The Italo or the “Ferrari Train” as it is more widely known is the work of Nuovo Trasporto Viaggiatori (NTV), a company that Luca Cordero di Montezemolo, Ferrari’s president, founded back in 2006 when the European Union liberalized the train market.
On April 20, the first of 25 Italo trains took to the tracks on a trip from Rome’s Tiburtina station. While NTV is not Ferrari, the design DNA does seem to be there: the aggressive styling, all the red, and the luxurious interior (complete with leather upholstery of course) – and the train is really, really fast. The Italo is designed to travel at the impressive speed of 225 mph. The company has been coy on the top speed, but it appears to use the same engineering as the AGV, which registered a 357 mph in 2007.
It looks great, but the environmental credentials are worth mentioning as well. The materials used in construction are 98 percent recycled. The NTV models weigh 10 percent less than their AGV cousins. That – combined with the an aerodynamic design that reduces drag by 15 percent — makes for a substantially reduced power demand. The company expects to save 650,000 kWh on 310,000 miles of annual travel. Designers also took acoustics into account, and built a train that can provide the same level of “acoustic comfort” at 225 mph as the competition does at 186 mph.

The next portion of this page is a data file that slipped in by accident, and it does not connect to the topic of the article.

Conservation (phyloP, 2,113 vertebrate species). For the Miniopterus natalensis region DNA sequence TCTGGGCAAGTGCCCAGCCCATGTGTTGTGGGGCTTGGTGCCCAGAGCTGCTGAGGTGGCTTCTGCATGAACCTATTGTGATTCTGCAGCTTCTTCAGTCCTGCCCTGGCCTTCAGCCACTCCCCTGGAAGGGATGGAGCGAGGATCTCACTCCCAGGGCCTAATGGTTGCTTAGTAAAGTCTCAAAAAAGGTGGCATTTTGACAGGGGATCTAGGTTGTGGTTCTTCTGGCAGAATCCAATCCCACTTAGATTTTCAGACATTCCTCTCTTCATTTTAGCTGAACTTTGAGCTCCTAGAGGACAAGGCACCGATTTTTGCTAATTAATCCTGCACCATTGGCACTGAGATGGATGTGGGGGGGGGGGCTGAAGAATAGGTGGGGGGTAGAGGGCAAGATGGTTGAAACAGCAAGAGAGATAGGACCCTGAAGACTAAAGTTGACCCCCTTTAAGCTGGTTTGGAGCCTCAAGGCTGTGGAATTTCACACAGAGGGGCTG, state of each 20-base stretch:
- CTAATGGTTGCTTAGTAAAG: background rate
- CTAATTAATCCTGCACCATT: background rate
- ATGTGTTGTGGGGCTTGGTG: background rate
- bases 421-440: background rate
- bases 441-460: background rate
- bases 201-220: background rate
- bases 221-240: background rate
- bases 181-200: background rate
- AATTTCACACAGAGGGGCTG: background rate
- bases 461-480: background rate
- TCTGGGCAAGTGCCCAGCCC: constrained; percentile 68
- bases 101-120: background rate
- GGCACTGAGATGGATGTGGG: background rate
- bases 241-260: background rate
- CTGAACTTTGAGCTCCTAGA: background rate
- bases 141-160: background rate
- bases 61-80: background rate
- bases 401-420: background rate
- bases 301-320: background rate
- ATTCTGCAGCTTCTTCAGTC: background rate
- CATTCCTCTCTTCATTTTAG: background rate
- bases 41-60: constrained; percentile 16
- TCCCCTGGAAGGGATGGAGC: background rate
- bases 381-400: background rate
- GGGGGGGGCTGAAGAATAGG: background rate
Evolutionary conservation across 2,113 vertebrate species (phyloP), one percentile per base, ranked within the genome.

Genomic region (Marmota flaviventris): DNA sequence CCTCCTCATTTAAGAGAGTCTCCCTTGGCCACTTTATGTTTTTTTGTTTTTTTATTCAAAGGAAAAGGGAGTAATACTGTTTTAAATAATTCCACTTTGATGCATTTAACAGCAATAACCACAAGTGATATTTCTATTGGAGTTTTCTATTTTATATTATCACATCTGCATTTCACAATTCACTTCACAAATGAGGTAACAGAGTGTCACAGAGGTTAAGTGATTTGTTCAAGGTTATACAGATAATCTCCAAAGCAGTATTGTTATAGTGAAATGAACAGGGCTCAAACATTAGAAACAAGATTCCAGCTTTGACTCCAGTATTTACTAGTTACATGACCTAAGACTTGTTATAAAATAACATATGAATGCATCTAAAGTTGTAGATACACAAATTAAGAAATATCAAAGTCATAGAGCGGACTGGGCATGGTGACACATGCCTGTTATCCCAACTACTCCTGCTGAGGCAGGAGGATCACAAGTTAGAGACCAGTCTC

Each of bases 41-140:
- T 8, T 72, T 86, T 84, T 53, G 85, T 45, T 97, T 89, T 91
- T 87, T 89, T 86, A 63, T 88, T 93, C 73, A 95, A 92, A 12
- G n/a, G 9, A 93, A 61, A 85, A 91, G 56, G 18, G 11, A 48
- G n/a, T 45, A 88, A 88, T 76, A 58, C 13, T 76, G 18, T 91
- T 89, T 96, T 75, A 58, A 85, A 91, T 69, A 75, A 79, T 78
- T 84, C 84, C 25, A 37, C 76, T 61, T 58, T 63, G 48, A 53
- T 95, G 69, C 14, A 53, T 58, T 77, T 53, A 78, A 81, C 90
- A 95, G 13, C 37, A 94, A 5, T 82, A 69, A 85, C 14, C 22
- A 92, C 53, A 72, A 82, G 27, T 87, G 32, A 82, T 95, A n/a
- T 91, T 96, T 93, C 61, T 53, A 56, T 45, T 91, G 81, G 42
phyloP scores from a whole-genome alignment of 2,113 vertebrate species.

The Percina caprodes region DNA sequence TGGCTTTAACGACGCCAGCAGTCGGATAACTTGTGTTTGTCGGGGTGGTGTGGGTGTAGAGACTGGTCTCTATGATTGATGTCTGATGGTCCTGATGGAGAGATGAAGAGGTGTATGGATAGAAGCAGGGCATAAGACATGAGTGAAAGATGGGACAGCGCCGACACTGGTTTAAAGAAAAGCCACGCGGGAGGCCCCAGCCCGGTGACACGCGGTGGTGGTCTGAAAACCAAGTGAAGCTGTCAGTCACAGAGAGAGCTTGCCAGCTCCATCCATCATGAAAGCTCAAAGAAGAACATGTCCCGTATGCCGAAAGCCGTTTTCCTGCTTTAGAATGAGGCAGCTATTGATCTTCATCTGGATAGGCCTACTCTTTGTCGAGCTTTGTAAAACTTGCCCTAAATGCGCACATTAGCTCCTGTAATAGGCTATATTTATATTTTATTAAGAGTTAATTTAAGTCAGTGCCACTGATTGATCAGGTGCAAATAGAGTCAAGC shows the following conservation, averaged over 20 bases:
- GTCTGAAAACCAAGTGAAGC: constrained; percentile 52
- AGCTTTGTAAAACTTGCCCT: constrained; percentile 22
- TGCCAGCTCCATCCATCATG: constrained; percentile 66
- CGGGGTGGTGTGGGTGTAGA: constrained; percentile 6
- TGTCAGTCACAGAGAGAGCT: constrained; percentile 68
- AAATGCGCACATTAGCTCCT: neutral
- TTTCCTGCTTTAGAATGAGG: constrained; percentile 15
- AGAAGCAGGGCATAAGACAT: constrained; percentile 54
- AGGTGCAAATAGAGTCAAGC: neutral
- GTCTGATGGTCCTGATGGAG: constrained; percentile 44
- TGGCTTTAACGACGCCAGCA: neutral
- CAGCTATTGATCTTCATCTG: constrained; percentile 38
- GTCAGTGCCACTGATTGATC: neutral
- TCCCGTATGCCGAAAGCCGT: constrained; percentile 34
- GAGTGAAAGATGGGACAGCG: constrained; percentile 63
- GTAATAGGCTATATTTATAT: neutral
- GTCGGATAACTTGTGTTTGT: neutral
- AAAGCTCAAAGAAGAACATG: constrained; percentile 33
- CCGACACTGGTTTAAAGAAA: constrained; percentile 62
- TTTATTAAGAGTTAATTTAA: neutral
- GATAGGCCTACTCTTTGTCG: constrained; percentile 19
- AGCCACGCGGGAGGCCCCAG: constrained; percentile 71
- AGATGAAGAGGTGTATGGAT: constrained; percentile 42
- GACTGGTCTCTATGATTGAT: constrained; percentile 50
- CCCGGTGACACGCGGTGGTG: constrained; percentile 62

In terms of price, things don’t look too bad. For around $60 you can get a comfortable leather seat for the two-hour trip from Rome to Milan (about 360 miles) in “Smart Class.” That time, incidentally, is comparable to what you’d spend getting there by plane. If you prefer not to mingle with the common folk, $480 gets you into a four-person, semi-private cabin. There are also options for cellphone-free carriages in first class.
The Italo goes into service from April 28.